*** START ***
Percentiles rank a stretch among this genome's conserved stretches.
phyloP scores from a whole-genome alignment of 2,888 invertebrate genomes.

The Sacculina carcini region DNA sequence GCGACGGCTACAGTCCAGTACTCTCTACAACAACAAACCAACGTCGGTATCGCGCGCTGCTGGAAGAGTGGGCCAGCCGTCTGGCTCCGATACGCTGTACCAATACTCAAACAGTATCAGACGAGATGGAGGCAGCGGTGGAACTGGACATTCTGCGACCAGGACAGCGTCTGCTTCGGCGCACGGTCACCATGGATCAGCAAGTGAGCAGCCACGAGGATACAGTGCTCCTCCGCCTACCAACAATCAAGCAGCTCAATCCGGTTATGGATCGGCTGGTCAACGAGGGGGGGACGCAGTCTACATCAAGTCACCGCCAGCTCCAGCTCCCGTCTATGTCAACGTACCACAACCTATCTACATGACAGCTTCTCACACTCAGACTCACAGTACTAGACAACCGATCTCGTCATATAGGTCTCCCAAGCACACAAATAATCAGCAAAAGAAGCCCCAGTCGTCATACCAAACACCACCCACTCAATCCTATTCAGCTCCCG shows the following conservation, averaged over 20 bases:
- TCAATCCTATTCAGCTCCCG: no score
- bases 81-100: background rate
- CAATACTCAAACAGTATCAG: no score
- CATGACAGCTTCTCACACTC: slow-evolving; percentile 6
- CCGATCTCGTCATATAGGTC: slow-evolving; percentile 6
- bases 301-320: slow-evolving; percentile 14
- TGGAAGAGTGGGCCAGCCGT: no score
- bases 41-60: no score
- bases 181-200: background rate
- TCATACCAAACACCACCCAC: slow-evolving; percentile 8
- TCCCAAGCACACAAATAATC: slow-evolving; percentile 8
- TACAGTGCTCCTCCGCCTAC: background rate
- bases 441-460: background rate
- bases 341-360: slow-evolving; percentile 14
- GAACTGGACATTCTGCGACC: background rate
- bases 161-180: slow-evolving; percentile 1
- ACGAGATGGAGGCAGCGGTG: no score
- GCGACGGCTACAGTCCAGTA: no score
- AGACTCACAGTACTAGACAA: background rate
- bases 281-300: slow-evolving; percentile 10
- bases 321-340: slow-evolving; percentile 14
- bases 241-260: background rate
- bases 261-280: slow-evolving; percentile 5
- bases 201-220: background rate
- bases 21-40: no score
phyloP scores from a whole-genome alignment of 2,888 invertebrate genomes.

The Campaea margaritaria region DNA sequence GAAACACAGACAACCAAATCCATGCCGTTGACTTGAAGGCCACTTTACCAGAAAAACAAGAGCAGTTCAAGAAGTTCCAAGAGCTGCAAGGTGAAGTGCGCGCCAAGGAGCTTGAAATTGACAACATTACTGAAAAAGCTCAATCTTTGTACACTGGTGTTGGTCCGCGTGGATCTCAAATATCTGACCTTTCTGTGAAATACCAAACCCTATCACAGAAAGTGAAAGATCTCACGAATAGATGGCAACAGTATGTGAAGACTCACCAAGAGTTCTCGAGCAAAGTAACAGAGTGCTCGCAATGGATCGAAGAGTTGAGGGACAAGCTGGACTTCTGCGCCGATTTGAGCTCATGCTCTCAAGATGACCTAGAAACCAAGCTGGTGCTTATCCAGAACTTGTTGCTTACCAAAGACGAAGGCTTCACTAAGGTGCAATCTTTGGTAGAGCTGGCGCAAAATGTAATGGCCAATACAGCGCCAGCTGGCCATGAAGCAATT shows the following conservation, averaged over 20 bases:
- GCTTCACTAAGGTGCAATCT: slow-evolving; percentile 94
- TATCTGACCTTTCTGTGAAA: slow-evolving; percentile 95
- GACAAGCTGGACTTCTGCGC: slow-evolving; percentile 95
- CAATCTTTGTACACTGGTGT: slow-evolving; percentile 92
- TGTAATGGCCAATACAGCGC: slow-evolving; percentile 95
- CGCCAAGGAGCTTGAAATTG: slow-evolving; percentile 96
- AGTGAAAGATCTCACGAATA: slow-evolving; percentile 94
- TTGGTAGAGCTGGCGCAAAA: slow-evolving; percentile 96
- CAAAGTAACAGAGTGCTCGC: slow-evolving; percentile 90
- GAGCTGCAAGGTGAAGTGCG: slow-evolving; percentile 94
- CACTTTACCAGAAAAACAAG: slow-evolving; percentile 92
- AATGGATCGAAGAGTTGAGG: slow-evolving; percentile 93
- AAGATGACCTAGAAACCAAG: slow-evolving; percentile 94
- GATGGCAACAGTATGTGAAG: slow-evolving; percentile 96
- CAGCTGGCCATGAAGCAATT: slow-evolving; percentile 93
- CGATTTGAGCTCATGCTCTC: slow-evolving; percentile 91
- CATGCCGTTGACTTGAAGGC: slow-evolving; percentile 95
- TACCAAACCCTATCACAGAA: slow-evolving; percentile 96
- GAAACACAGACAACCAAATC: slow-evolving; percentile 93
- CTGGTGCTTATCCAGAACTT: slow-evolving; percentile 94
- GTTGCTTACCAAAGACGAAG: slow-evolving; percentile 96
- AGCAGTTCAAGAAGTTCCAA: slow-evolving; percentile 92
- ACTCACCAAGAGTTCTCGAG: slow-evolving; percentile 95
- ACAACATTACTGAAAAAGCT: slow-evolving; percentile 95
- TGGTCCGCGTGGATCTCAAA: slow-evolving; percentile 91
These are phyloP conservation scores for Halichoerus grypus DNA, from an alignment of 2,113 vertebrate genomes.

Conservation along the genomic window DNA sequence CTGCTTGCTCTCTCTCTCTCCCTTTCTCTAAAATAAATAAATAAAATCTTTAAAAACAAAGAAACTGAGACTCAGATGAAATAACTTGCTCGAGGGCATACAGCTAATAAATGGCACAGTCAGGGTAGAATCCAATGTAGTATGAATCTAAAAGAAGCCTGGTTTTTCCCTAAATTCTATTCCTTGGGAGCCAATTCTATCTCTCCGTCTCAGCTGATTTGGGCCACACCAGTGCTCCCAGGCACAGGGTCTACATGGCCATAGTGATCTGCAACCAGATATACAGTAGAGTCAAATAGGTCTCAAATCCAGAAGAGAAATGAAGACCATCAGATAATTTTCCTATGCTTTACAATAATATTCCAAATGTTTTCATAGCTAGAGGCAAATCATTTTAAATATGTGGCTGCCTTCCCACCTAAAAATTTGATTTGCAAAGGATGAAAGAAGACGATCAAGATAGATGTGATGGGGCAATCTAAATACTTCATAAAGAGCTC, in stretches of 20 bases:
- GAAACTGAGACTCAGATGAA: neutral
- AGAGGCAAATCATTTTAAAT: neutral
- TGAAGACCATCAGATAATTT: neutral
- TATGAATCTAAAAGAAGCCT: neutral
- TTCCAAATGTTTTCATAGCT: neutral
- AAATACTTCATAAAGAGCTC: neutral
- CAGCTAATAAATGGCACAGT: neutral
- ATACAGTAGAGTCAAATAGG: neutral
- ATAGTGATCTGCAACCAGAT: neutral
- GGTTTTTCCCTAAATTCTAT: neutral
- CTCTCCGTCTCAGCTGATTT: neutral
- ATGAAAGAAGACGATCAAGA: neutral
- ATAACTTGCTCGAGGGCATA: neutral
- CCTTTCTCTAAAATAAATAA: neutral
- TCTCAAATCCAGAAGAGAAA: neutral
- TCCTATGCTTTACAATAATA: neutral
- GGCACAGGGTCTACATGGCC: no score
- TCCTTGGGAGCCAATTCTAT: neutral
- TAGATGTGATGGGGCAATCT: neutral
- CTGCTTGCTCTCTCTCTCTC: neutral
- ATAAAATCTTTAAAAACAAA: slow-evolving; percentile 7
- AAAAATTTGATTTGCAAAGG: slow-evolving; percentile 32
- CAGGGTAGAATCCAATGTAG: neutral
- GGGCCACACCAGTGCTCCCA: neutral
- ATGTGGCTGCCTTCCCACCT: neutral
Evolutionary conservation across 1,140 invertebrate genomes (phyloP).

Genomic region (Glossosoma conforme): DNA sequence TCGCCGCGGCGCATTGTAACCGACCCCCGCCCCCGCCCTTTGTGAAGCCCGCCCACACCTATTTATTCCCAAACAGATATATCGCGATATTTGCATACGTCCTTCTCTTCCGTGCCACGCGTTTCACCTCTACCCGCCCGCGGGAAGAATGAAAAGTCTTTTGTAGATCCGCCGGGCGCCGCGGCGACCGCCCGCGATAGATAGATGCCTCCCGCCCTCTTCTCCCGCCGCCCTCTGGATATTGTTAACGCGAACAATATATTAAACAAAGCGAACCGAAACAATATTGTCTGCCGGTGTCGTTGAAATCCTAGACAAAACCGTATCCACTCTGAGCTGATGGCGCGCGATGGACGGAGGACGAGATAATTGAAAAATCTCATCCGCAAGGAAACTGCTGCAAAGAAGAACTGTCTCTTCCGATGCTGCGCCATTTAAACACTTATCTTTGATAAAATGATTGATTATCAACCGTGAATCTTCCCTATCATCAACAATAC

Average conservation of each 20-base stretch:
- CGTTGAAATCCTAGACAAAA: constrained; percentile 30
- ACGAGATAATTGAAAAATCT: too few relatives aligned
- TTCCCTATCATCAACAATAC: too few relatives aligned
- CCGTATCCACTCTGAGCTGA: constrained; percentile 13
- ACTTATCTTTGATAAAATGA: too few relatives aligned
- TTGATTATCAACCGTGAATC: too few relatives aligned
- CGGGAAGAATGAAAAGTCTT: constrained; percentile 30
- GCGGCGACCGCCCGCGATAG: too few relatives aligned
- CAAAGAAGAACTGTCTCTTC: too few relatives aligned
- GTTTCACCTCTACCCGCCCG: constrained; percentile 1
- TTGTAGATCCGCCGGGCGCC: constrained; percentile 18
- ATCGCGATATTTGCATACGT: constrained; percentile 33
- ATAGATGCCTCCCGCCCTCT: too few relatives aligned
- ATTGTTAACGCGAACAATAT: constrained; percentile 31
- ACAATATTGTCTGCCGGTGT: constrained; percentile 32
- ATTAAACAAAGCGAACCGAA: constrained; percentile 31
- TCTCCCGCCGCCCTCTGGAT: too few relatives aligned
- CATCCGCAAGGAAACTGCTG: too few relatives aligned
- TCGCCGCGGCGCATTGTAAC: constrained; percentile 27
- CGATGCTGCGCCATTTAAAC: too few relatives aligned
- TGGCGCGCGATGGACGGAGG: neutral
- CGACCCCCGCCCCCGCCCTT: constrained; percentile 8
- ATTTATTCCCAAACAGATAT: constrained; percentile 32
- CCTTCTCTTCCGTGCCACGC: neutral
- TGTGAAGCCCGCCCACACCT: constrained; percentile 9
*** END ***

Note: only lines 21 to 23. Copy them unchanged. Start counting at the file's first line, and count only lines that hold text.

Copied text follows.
- GCGACGGCTACAGTCCAGTA: no score
- AGACTCACAGTACTAGACAA: background rate
- bases 281-300: slow-evolving; percentile 10